On Friday's CNN Newsroom, co-hosts Poppy Harlow and Jim Sciutto invited Reliable Sources host Brian Stelter on to talk about various media companies threatening that they will cease producing content in Georgia, should that state's pro-life bill become law.
Before that however, Harlow led off the segment by adding some national context. She reported on the situation in Missouri where that state refused to renew the state's last remaining abortion provider, Planned Parenthood. Before introducing Stelter, Sciutto would opine that, "I mean, this is really turning back the clock, really to pre-1973, when that was the law of the land in a number of places." Since the show aired, a judge has issued a temporary stay, allowing the Planned Parenthood to remain open.
Moving to the situation in Georgia, Sciutto, a former Obama official, cited Netflix and Disney as examples of media companies threatening to leave the state, before introducing Stelter. Stelter added, "Comcast and Viacom, and CNN’s parent company Warner Media, which has a big hub in Georgia," as tech companies also threatening the state.
Sciutto wrapped up his part in the segment by referencing more instances of businesses taking "public stands" citing "a number of major CEOs pulled out of the president's economic policy commission... following Charlottesville. They make these public stands at times. There’s no question."
Here is a transcript for the May 31 show:
10:28 AM ET
POPPY HARLOW: All right. This is really significant. By the end of today, Missouri could be the first state in the country since Roe v. Wade to not have a single clinic performing abortions . The state's Department of Health is refusing to renew the license for the only Planned Parenthood clinic in the state.
JIM SCIUTTO: I mean, this is really turning back the clock, really to pre-1973, when that was the law of the land in a number of places. It will be quite impactful for people living there. This as states around the country are passing a string of restrictive abortion laws. A bill passed in Georgia recently now has major film and TV studios reconsidering whether to continue production in the state if this law takes effect. An executive with Netflix expressed concern about the future production of shows such as "Stranger Things" and Disney's CEO, Bob Iger, questioned the practicality of shooting films such as "Black Panther" and "Avengers: Endgame" in the state of Georgia unless that law is blocked by the courts. Imagine the economic effect of that. CNN's senior media correspondent Brian Stelter joins us now. This is part of a continuing phenomenon, right Brian? You have corporations responding to policy issues with enormous impact.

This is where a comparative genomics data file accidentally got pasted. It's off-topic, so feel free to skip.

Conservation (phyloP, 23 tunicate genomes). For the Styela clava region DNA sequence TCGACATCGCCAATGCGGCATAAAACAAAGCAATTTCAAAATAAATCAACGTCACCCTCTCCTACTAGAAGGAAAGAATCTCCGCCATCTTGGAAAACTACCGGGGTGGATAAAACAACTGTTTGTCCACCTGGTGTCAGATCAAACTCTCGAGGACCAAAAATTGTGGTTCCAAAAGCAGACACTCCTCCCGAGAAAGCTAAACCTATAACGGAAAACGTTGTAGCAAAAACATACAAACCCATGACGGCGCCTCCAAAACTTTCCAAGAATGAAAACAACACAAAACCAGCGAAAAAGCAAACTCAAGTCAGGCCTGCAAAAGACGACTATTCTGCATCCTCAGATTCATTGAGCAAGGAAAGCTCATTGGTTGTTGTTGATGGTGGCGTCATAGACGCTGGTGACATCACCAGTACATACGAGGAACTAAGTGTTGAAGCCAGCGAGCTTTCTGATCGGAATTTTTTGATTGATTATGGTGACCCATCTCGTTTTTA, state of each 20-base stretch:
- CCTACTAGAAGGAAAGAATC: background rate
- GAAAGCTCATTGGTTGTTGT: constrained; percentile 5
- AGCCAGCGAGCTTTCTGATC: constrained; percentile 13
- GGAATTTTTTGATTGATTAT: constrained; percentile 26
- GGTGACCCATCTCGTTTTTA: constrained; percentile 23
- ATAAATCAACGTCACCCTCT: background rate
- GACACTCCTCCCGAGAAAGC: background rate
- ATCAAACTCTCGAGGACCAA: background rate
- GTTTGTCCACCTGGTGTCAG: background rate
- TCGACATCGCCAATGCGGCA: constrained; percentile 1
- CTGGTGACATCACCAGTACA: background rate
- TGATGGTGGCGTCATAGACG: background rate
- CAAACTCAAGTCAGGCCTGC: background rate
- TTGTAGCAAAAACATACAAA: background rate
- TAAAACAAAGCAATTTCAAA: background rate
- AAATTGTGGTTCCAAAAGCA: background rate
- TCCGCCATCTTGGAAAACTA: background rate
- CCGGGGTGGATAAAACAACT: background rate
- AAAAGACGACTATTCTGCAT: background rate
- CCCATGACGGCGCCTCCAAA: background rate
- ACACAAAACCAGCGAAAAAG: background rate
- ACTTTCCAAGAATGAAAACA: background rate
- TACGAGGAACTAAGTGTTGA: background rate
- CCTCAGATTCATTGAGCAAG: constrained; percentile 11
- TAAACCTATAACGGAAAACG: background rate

BRIAN STELTER: This is not an economic boycott yet, but it could be. Right now, it's an warning from virtually all of the major Hollywood studios. From Netflix and Disney, to Comcast and Viacom, and CNN’s parent company Warner Media, which has a big hub in Georgia. Warner Media says, “We will think about not having any new productions in Georgia if this law goes into effect.” We're hearing that from other companies as well like AMC, which produces "The Walking Dead" in Georgia. They say they will re-evaluate staying in George again if the law goes in effect and that’s the big ‘If’ right now. NBC and other companies are saying we know what's going on here. These laws are designing to stoke a Supreme Court fight and reevaluation of abortion rights. This is going to take months to happen. But what all the media companies are saying is if these laws do take effect, we may pull out of Georgia. That would have serious economic consequences.
HARLOW: Hey Brian, this reminds me so much of when Salesforce, the biggest tech employer in Indiana, threatened to pull out completely from Indiana when the Vice President was then the governor, Governor Pence…
HARLOW: … of Indiana and I mean, it was part of what changed things there. Because of a law that was viewed as anti-gay.
STELTER: That's right. Critics of these, media companies say you're just hurting the local workers who want to work in film and television in Georgia. Georgia, for example, is a big hub for Hollywood, it’s called [unintelligible] because of the generous tax breaks and the concern is work will move to other states and local employees will be hurt. The flipside of that is if you're trying to attract A-list Hollywood talent to make movies, they don't want to be in a mostly liberal community in Hollywood, they don't want to go to southern states where abortion is effectively being banned. Those are the two side, that’s the debate
SCUITTO: You remember what a number of major CEOs pulled out of the president's economic policy commission…
SCUITTO: following Charlottesville. They make these public stands at times. There’s no question
HARLOW: Money talks for sure.
STELTER: That’s right
HARLOW: We'll see what it does here. Brian Stelter, thank you.
STELTER: Thank you